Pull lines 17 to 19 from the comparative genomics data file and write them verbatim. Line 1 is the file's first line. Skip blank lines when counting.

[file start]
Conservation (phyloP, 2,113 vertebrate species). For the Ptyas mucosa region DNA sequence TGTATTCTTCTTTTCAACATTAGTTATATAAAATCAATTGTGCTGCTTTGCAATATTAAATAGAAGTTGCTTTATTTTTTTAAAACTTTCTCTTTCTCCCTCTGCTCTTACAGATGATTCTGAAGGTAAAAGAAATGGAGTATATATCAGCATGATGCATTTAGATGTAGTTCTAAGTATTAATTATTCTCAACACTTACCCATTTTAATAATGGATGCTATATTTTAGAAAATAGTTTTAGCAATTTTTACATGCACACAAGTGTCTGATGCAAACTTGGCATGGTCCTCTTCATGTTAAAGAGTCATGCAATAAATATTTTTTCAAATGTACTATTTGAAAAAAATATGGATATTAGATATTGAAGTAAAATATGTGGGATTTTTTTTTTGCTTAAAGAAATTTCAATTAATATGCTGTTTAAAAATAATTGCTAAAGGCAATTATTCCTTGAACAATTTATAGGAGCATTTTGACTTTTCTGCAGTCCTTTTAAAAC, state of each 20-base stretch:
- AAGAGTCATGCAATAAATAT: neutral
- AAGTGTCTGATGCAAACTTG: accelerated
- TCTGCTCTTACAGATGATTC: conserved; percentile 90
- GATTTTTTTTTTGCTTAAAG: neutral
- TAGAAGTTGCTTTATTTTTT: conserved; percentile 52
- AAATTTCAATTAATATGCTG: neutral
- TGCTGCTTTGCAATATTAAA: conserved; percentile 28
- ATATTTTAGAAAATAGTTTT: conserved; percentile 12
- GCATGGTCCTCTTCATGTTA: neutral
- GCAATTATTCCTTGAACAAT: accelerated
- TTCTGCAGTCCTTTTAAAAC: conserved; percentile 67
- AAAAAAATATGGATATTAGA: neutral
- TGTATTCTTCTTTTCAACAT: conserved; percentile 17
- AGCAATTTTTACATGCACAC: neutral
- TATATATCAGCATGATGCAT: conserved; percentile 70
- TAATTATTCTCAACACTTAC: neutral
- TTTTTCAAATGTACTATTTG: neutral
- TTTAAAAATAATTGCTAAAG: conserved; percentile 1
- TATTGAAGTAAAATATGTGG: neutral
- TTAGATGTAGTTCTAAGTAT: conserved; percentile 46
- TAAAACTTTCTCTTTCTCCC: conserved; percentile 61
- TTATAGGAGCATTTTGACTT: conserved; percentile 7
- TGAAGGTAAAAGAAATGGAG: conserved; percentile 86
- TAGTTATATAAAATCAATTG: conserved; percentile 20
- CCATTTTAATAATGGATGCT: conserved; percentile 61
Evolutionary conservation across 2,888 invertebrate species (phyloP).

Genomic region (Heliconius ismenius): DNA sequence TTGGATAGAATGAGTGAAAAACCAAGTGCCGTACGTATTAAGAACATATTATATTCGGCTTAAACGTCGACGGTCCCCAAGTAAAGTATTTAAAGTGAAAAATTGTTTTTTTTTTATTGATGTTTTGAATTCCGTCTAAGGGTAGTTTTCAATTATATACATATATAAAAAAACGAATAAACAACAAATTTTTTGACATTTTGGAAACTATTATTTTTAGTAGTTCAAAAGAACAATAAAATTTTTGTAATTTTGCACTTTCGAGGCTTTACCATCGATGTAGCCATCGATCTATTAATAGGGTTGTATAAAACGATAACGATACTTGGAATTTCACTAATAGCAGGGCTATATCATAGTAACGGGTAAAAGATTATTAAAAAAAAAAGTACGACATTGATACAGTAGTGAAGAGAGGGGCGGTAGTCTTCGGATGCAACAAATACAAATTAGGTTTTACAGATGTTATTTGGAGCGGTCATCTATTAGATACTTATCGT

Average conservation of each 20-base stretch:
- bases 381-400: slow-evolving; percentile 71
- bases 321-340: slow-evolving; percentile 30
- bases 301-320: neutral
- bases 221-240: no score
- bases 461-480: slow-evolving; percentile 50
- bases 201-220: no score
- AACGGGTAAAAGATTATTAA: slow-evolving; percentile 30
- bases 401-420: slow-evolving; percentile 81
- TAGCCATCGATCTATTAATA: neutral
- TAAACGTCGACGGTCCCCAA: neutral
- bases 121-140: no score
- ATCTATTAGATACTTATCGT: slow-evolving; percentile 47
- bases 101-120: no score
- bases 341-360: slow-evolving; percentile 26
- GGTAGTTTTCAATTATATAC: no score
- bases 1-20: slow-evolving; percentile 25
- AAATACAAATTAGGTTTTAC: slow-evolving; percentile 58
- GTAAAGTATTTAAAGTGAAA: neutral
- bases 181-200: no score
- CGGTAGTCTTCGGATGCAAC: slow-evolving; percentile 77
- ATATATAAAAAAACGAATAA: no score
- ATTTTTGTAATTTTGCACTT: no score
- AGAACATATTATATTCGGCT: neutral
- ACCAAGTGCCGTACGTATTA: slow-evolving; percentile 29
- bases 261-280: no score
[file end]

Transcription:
- TAATTATTCTCAACACTTAC: neutral
- TTTTTCAAATGTACTATTTG: neutral
- TTTAAAAATAATTGCTAAAG: conserved; percentile 1